Eye Contact… Instead of using eye contact to start a social exchange and looking at the communication partner during social interaction, the child may rarely make eye contact and may even avoid eye contact. Instead of using eye contact to request by looking back and forth between the communication partner and the desired object, the child may cry or tantrum without you even knowing what it is he wants.
Autism-specific early interventions, like the Pathways Parent Training Program, address the core deficits of autism which will change the way a child tunes in and interacts with the social environment. This change can alter the child’s brain development toward a more typical learning and developmental trajectory and diminish autism symptoms. Because early intervention may activate typical processing mechanisms due to the plasticity of a child’s brain before age three, the capacity for learning and change is great. Autism specific early intervention has been shown to significantly increase social attention and engagement, thereby enhancing the development of cognitive and language skills of children with autism. Early intervention is the most effective tool we have to change the way these children learn—improving both brain and behavioral development.
Research on Our Program!
While all components of the Pathways Parent Training Program are based on current research, the program itself has also been independently studied. Four articles have been published in peer reviewed journals. Three studies have been completed and a fourth large scale study is now being conducted—results are very promising.
The first study was supported by a grant from the Texas Department of Aging and Disability Services, in conjunction with the Texas Council on Autism & PDD, and the Texas Autism Research and Resource Center. It was published in Autism—International Journal of Research and Practice. The study found Pathways Parent Training Program model to be effective for developing the early foundational social communication skills of eye contact, social engagement, and verbal reciprocity in toddlers enrolled in an IDEA part C program. Social validity showed a high level of satisfaction as parents perceived the intervention as beneficial, easy to learn, and easy to incorporate into daily life.
A case study on the Pathways Parent Training Program authored by Dr. Pamela Rollins from the School of Behavioral and Brain Sciences, University of Texas at Dallas, was published in Topics in Language Disorders. In the study, Dr. Rollins describes the early development of shared attention and intention that typical children develop before words—the very skills our babies with autism lack. Without these early social skills many children with autism may go on to develop words, but not true social understanding and communication. These children may be able to name and request but not be able to effectively engage and interact with the people in their world. Rather than focusing on the development of words, the Pathways Parent Training Program targets the precursor social cognitive skills of face-to-face reciprocal social interaction and socially modulated eye contact. Results of this case study showed a marked increase in social engagement and vocal/verbal reciprocity—words within social interactions and social games significantly increased. In addition, eye-tracking data revealed that eye contact increased dramatically.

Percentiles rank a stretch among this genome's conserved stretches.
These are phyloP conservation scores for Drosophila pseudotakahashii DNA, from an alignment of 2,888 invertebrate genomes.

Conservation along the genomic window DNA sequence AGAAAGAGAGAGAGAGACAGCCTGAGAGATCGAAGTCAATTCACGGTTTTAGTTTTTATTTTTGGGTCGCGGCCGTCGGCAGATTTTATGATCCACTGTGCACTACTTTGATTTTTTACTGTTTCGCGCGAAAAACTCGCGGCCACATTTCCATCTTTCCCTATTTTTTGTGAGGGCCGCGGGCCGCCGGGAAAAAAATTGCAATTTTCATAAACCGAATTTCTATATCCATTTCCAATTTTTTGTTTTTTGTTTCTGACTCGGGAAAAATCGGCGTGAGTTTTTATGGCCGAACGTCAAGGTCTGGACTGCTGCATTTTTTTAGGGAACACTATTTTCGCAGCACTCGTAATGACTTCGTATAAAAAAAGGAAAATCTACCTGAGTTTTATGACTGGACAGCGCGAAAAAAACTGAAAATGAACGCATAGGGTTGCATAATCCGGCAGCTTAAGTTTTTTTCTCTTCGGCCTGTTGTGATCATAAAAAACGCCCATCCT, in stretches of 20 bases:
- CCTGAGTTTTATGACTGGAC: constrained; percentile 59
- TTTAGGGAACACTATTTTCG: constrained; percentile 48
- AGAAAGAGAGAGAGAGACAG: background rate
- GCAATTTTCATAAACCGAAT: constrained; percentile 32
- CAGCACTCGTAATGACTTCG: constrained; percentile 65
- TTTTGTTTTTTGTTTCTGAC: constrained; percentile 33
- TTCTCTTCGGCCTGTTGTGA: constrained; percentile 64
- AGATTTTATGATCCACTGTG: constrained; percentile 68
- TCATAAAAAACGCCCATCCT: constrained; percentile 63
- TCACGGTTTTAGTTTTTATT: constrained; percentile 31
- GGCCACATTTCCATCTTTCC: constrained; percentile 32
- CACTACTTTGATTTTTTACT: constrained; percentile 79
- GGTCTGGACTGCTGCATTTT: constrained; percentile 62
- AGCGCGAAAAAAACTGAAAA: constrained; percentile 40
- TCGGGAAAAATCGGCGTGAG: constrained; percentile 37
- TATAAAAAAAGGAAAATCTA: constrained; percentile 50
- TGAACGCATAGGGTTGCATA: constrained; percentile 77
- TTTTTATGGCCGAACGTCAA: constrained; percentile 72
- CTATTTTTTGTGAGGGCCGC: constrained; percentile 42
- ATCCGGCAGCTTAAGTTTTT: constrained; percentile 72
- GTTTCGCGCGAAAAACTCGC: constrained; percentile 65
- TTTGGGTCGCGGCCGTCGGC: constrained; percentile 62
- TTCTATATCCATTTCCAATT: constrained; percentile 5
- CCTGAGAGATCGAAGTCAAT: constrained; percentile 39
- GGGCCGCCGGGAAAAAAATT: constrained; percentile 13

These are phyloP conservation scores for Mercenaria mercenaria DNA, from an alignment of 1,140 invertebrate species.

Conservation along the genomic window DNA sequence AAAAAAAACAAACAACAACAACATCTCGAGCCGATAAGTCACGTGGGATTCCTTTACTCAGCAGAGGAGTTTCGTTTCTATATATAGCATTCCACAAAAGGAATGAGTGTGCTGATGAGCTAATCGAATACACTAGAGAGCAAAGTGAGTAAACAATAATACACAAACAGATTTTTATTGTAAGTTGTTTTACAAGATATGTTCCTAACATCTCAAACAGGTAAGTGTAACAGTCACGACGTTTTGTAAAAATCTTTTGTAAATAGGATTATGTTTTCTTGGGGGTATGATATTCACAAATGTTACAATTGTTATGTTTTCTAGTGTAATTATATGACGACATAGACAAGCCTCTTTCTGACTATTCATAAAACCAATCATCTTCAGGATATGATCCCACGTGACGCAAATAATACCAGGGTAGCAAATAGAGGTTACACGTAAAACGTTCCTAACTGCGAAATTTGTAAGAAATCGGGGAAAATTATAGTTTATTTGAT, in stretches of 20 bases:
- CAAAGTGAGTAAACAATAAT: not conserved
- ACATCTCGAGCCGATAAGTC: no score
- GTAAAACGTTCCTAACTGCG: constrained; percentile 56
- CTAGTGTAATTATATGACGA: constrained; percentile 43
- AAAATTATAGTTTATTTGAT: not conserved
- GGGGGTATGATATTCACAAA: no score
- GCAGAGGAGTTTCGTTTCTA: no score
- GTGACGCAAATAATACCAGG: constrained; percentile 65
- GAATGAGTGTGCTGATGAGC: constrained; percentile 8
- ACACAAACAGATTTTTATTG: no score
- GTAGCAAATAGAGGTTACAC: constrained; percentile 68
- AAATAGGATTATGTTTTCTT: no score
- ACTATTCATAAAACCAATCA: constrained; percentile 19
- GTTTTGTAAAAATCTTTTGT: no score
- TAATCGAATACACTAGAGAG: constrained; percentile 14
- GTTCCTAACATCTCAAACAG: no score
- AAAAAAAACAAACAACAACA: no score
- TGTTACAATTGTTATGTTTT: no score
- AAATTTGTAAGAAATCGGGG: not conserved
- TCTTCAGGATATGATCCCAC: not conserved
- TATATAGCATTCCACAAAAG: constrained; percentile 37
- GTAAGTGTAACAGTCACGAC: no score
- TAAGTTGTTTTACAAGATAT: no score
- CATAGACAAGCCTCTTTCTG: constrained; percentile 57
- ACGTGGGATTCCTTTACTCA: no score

A large scale two year randomized study was recently completed. Two papers have been published on the preliminary results. One published in Revista de Logopedia, Foneatría y Audiología, and the other, a mini review, in the Journal of Mental Health and Clinical Psychology. Results indicated “large and significant effects of the Pathways PTP on the early social pragmatic milestones that comprise the phase of shared emotions. Parents perceived that the intervention made positive changes in their children and their families. Pathways provides the intensity of services necessary for change in toddlers with ASD while simultaneously utilizing a U.S. state and federally funded compatible service delivery model for children under 3 years of age. Effective early ASD community-based programs, such as Pathways, are crucial to help states to offer cost-effective models, build capacity for their early evidence-based interventions, and break down barriers to timely intervention.”
Because of these positive results, the University of Texas at Dallas recently received funding for a second two-year large scale study to continue this promising research. While the first large-scale study included children from 18-months to 3-years of age, the second study includes children from 12-months through 5-years of age. The study will be completed in the fall of 2020.